Just Gellin’ The Skinny on Gel Manicures

Gel manicures have a bad rep. They’re still pretty new and, while there are many devotees to the trend, there are many naysayers as well. I was one of those naysayers until recently. Though I had purchased and used gel nail polishes many times before, I had been holding off on getting a professional gel manicure, fearing it would destroy my already weak nails. What I loved(and still do love) about gel nail polishes is that, when it’s time to remove them, they peel off so easily. Not only is that not the case with full-on gel manicures, I was under the assumption that it would damage my nails beyond repair. I thought that the removal process would be long and painful(which is still my assumption about acrylic nails). Just a couple of weeks ago,though, I decided to face my fears and see what a gel manicure was really like. I was tired of chipping my beautiful french manicure only a day or two in and weekly salon visits aren’t realistic for me.

The salon I went to was nice and clean and the manicurist who helped me was very friendly and had tips to share with me during the appointment. I was surprised at how many layers were necessary and was also a little annoyed at needing to place my hands under the LED lamps after every coat. The process took longer than I expected and cost quite a bit more than a regular manicure(about $25 more than what I usually spend). What I did like was how it was instantly dry and I didn’t have to worry about ruining it on the way out, which is definitely something I’ve done before. I found out pretty soon that while gel manicures are almost indestructible, it’s no match for a knife after I accidentally chipped some polish off of my thumb while preparing dinner. I was worried the manicure wouldn’t live up to my clumsy ways. However, one coat of glitter polish to distract the eye from the one chipped spot I had was all I needed and the rest of my manicure stayed perfect for just under two weeks.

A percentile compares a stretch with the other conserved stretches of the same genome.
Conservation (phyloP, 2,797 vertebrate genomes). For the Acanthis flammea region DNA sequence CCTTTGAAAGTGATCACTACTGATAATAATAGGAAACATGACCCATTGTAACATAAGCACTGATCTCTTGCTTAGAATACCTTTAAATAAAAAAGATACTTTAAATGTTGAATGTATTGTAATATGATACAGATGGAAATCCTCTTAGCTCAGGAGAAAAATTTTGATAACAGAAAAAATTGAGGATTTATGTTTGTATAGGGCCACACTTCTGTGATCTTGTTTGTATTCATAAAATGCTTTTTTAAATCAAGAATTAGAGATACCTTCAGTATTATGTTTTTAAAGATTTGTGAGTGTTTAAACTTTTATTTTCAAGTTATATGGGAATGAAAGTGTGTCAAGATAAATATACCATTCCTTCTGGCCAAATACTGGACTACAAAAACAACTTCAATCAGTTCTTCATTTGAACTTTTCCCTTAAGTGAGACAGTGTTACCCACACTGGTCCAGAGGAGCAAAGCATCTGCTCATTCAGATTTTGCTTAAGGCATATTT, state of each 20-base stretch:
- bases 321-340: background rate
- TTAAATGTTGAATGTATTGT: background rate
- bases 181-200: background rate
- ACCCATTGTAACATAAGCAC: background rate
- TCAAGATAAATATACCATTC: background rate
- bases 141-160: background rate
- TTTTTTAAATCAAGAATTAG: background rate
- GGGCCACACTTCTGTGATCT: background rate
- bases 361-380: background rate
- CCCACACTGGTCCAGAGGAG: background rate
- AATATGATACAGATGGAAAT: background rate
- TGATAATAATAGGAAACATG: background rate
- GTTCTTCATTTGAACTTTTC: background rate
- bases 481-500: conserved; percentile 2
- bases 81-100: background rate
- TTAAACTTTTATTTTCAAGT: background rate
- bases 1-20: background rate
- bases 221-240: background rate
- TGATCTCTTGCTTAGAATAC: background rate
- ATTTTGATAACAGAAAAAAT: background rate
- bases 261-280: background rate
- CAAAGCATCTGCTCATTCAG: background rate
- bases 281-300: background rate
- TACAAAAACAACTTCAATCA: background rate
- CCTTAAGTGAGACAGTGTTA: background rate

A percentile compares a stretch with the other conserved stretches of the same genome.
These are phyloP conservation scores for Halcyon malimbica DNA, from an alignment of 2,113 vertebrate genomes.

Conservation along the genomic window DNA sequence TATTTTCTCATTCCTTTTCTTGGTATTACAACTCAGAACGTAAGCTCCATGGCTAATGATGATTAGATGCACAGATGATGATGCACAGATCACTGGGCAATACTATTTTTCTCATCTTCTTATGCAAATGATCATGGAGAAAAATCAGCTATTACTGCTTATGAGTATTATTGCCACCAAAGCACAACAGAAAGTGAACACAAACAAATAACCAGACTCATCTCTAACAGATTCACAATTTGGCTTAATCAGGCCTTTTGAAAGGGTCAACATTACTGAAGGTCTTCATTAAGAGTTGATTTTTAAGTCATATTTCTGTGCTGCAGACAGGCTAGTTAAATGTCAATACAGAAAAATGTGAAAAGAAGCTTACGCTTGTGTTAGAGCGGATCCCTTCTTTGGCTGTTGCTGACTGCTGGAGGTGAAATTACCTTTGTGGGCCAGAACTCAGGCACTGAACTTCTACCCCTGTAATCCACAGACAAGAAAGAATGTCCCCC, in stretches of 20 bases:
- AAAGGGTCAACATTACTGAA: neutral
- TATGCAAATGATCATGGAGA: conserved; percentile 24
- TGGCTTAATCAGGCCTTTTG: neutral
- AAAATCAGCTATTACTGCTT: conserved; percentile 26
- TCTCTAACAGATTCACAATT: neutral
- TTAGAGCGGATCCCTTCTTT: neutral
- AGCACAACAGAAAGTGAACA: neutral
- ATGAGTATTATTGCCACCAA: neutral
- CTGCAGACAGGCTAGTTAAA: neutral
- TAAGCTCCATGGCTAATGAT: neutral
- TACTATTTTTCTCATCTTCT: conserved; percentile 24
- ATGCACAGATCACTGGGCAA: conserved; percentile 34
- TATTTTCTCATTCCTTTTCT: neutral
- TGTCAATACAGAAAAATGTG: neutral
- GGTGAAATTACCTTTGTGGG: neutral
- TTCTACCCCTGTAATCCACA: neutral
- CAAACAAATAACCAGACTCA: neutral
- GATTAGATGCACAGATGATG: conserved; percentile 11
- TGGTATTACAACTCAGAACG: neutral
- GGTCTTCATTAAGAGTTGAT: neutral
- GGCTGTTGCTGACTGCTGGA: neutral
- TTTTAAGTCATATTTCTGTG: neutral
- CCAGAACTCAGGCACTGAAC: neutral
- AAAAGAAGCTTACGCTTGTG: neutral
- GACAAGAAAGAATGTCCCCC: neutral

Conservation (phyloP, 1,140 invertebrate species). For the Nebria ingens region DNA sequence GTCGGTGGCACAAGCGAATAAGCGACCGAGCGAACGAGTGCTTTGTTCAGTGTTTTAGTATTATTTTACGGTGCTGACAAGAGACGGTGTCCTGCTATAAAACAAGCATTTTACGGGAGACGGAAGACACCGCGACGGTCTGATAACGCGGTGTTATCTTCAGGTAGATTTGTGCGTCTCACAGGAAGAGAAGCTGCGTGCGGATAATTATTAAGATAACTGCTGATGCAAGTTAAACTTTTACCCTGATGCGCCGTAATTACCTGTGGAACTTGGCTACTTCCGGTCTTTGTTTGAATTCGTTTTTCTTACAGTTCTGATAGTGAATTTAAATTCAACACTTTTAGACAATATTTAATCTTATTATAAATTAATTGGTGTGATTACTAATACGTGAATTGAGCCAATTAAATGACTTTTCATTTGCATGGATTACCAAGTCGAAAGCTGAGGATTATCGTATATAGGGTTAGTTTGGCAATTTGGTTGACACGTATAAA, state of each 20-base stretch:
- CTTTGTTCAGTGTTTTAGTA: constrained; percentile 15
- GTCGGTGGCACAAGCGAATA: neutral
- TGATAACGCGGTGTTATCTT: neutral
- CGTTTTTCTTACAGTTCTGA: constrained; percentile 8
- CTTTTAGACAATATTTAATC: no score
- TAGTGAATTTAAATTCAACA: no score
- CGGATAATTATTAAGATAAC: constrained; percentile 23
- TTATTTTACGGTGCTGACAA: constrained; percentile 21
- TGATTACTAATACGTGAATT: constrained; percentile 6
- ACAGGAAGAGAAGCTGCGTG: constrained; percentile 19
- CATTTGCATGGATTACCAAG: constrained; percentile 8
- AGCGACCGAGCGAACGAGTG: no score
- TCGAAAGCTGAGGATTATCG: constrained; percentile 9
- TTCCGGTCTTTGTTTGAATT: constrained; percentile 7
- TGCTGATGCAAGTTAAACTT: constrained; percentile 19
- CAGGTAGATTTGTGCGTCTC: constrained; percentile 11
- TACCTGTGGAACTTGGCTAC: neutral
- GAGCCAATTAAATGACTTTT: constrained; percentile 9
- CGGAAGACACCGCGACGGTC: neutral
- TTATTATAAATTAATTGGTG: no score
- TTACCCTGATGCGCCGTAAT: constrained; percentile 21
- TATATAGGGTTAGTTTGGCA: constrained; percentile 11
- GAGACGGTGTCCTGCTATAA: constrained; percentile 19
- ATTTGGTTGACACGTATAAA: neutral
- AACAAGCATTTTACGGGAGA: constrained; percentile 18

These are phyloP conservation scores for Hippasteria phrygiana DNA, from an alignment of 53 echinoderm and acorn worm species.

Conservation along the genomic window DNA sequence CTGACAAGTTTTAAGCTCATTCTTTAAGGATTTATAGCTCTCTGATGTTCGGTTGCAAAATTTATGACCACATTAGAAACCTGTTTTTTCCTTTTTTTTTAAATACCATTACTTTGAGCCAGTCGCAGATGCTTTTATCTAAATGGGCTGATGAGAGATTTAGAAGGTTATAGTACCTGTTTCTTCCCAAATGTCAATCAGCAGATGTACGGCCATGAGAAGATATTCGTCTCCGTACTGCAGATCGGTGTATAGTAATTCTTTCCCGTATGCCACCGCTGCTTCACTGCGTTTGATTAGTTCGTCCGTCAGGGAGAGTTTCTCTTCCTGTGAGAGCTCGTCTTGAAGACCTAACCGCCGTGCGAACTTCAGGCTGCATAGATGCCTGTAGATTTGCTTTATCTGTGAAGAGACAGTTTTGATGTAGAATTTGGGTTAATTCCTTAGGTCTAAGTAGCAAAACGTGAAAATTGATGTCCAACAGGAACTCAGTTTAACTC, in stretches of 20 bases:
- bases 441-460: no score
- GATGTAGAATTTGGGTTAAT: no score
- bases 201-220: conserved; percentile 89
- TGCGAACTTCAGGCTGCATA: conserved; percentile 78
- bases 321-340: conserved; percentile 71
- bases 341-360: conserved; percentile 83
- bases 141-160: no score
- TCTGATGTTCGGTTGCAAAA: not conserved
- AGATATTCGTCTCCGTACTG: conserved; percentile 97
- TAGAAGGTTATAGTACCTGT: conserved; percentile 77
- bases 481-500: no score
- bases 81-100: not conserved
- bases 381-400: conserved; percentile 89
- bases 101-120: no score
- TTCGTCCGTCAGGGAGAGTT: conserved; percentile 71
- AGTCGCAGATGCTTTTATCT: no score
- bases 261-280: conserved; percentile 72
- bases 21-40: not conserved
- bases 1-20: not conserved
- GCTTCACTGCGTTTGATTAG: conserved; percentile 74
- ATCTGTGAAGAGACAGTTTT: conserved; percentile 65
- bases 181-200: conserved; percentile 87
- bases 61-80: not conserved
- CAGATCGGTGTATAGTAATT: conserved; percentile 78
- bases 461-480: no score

When it came time for the removal process, I was once again nervous. My manicurist had given me a kit with everything I’d need to do it at home(getting it done in the salon would cost another $7) and told me, step by step, what I would need to do. I used an emery board to sand down the first layer of polish, then soaked cotton balls in nail polish(one without acetone), placed them over my nails and wrapped them with foil( I needed my mom’s help to finish my right hand) then waited about 15 minutes. The polish is supposed to slide right off afterward but I still had to rub some of it off with cotton balls and few nails needed a few extra minutes to soak. After trimming them, filing them down, and applying cuticle oil, my nails don’t look so bad.

Now that I’ve experienced a gel manicure and done some research, I realize it’s not as bad as myth may have it. It won’t be a regular thing for me but I do see myself getting more gel manicures in the future. If you’ve been thinking about doing so yourself or if you’ve already done it and want some tips on how to keep your nails healthy, read below for some tips I’ve picked up during my gel manicure experience.

Tip #1
Go to salons that use LED lights instead of UV lights, which can have negative effects on your health.

Tip #2
Keep the removal process safe. Whether you do it yourself or have a professional do it, make sure it’s done right. After being soaked in nail polish for 10-15 minutes, the polish should either peel right off or crumble in which case you would rub it off with polish soaked cotton balls. Scraping should not be necessary.

Tip #3
Find a polish with small amounts of acetone. Though one-hundred percent acetone is recommended for the job, it’s not necessary and using it can cause more damage to your nails. Do what I did and use SKINFOOD’s Grapefruit Polish Remover mentioned in Food for Thought.

Tip #4
Don’t over indulge. There are many misconceptions about the gel manicure trend, but damage to the nails is a possibility if you indulge in the trend too often or don’t use proper maintenance. Try to space out your appointments and stop getting gel manicures altogether if you notice serious damage.

Tip #5
Hydrate your nails. Apply cuticle oil or a thick cream immediately after removing the polish and in between appointments.

Dionne Evans

Dionne Evans, the Founder/Editor-in-Chief of HBS, is a graduate from Marymount Manhattan College with a BA in Communication Arts. She has been a professional writer for over 7 years and loves everything food, beauty, and travel related. For more information on Dionne, visit:

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